It is with this individual that the history of the Hebrews begins, and it is his Scripture biography that first brings us into contact with Egyptian usages. For our present purpose it is not necessary that we should follow out his life in all its details. Certain acts of it only, bring Egypt into view, and it is with these alone that we are now concerned. Leaving Ur of the Chaldees, (now Urfah, as it is supposed,) the place of his nativity, we find him at length in the land of Canaan, a pastoral chief, leading his flocks and herds to fresh pasture grounds, as necessity might require. At length a famine arises in Canaan, and Abraham, who was then in the southern part of that country, heard that there was corn in Egypt, and determined to proceed thither with his family. Beside his wife Sarai, his household consisted then of his servants only, for at that time, he was childless. When he reached the borders of Egypt, he had an opportunity of comparing the personal appearance of his wife with that of the females of Egypt, and found the complexion of the one much fairer than that of the others. Abraham was apprehensive that the personal appearance of his wife might render her an object of attraction to the monarch of Egypt, (who was known by the general term, Pharaoh;) and was thereby induced to represent her as his sister; and it appears that his fears were not unfounded. "The princes of Pharaoh" saw the handsome stranger, and their reports of her beauty soon reached the ears of the king. He took the woman into his house, and made valuable presents to her husband; they are particularly enumerated; "sheep and oxen, and he-asses, and men-servants, and maid-servants, and she-asses and camels." Pharaoh presently discovered that Sarah was Abraham's wife, and not his sister, as he had supposed, and therefore desired Abraham to take her and go his way. Abraham accordingly left Egypt, taking with him his wife and all that he had, and is represented as having been very rich in cattle, in silver, and in gold.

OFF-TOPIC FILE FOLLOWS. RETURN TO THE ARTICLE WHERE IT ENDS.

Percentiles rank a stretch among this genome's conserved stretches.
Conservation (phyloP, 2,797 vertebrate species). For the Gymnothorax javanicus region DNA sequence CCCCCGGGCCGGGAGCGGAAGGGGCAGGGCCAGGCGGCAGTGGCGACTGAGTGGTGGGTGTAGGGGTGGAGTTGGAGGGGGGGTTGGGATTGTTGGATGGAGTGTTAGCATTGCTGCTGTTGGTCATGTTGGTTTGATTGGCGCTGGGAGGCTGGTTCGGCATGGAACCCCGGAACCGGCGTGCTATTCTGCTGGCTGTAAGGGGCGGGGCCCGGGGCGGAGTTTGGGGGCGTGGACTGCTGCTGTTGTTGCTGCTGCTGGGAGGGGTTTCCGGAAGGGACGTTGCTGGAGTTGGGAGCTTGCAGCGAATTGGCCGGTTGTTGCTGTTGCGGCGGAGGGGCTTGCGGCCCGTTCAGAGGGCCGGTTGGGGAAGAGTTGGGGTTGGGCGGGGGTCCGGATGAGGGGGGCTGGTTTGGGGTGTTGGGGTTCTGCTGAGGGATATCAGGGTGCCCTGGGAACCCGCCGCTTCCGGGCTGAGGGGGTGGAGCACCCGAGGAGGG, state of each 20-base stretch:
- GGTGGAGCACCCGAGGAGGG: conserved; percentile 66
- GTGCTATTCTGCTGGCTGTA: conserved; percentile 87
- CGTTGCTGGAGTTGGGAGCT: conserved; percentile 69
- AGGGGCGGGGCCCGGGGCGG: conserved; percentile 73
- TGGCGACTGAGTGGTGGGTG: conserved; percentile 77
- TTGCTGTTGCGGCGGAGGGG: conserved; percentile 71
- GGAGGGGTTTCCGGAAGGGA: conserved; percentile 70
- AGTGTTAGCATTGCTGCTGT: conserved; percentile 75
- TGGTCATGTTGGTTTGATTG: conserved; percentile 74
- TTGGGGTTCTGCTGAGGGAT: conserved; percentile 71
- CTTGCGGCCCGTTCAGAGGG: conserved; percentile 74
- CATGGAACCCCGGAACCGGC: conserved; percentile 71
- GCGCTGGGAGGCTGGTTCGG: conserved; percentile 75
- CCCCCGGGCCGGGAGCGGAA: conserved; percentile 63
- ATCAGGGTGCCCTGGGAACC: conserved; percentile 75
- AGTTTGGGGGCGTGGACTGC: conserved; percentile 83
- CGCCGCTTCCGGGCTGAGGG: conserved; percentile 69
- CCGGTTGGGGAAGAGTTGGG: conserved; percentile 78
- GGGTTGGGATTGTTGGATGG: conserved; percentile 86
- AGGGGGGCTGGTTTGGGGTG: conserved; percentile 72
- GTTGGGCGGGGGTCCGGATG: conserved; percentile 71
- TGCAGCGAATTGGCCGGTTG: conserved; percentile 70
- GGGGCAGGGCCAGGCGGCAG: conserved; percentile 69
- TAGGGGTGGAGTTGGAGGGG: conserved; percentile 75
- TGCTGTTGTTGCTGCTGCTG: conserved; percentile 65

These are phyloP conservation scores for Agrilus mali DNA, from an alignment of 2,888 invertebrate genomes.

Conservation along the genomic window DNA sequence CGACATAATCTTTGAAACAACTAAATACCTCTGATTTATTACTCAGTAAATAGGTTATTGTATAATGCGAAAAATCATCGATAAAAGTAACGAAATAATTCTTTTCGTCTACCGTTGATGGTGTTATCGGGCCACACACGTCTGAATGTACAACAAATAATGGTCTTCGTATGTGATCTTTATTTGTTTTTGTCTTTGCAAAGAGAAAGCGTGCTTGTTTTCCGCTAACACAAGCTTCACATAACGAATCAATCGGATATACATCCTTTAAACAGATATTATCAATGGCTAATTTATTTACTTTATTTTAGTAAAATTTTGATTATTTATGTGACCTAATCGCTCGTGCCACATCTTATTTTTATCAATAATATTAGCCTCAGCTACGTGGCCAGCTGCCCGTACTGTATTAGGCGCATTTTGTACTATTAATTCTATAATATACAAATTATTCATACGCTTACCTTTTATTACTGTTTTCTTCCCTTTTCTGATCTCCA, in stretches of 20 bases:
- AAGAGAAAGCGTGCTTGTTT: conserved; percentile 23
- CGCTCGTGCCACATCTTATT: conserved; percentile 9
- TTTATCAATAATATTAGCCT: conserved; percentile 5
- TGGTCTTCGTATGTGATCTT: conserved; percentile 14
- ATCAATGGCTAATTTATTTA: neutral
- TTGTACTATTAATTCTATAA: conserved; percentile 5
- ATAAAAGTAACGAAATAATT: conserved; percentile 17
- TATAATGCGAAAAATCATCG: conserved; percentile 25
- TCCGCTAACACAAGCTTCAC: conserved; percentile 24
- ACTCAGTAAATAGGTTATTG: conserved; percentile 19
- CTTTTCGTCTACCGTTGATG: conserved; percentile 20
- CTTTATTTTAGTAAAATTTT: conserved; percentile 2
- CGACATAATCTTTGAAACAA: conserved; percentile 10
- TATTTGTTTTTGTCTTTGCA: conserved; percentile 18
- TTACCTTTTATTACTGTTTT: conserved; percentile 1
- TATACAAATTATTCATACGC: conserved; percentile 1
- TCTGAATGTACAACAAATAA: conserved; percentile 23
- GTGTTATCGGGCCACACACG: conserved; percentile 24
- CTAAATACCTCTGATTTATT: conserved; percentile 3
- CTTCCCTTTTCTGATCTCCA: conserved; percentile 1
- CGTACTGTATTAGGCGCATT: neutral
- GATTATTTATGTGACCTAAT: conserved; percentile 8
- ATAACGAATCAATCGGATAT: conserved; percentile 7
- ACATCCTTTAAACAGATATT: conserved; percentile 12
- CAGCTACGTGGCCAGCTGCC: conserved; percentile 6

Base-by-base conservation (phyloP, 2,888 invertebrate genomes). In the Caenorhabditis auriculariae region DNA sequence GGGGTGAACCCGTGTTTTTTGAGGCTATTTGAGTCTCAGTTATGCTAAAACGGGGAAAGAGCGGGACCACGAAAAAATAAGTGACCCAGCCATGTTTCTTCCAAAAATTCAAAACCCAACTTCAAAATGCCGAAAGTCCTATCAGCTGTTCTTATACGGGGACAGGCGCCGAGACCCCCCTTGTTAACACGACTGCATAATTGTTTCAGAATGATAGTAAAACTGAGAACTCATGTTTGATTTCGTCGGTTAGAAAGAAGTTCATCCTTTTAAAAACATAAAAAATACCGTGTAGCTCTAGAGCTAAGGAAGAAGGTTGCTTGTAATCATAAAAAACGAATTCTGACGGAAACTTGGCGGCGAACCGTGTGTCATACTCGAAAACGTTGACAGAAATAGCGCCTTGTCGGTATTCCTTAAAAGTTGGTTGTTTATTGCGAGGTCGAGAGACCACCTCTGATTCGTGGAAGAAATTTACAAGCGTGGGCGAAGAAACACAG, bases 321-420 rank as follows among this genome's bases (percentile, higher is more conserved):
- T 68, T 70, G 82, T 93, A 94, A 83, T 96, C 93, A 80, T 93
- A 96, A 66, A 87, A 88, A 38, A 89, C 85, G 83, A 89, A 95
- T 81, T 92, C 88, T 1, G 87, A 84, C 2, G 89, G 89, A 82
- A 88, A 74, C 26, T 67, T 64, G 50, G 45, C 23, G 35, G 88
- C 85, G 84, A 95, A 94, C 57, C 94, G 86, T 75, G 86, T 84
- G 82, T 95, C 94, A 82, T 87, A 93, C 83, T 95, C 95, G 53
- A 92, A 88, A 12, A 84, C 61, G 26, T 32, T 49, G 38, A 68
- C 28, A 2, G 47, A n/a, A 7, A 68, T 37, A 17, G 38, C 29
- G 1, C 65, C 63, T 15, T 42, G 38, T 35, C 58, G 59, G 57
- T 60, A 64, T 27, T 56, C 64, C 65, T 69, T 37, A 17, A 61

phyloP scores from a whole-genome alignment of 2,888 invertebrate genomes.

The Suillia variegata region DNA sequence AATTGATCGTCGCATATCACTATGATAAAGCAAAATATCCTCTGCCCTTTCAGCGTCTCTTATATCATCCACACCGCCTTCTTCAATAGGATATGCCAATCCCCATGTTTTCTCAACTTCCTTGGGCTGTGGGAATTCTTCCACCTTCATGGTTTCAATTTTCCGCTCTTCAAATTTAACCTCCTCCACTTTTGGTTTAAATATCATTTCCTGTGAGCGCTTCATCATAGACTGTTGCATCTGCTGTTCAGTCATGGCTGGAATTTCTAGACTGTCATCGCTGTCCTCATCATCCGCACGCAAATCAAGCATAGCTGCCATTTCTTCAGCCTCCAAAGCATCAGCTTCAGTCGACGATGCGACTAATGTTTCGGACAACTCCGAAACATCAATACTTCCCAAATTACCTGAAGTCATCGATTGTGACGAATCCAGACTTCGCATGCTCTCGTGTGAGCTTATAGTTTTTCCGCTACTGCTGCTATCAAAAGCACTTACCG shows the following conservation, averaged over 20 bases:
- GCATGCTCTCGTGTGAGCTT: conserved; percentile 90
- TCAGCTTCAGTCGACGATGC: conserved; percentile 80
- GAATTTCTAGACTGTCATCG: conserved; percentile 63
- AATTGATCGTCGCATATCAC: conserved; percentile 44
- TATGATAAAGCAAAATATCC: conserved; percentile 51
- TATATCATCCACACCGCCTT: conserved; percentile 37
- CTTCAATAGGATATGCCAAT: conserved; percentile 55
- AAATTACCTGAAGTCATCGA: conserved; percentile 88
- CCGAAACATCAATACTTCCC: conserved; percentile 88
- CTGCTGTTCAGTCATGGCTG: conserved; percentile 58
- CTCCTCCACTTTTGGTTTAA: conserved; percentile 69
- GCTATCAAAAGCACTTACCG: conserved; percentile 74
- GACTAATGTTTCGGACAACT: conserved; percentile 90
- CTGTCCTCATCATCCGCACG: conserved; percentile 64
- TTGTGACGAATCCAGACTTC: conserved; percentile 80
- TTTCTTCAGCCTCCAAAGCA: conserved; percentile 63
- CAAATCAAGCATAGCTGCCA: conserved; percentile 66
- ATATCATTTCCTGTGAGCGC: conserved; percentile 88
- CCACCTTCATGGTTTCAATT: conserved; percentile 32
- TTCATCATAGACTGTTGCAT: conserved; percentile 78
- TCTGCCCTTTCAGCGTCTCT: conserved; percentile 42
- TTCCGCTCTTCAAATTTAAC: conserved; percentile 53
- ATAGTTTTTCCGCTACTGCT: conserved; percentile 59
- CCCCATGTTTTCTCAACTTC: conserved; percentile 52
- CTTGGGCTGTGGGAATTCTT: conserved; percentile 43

These are substantially the incidents of the story, as it stands recorded in the latter part of the twelfth chapter of Genesis. And here, our first business is to cull from this narrative, the facts expressed or implied in it. They appear to be these: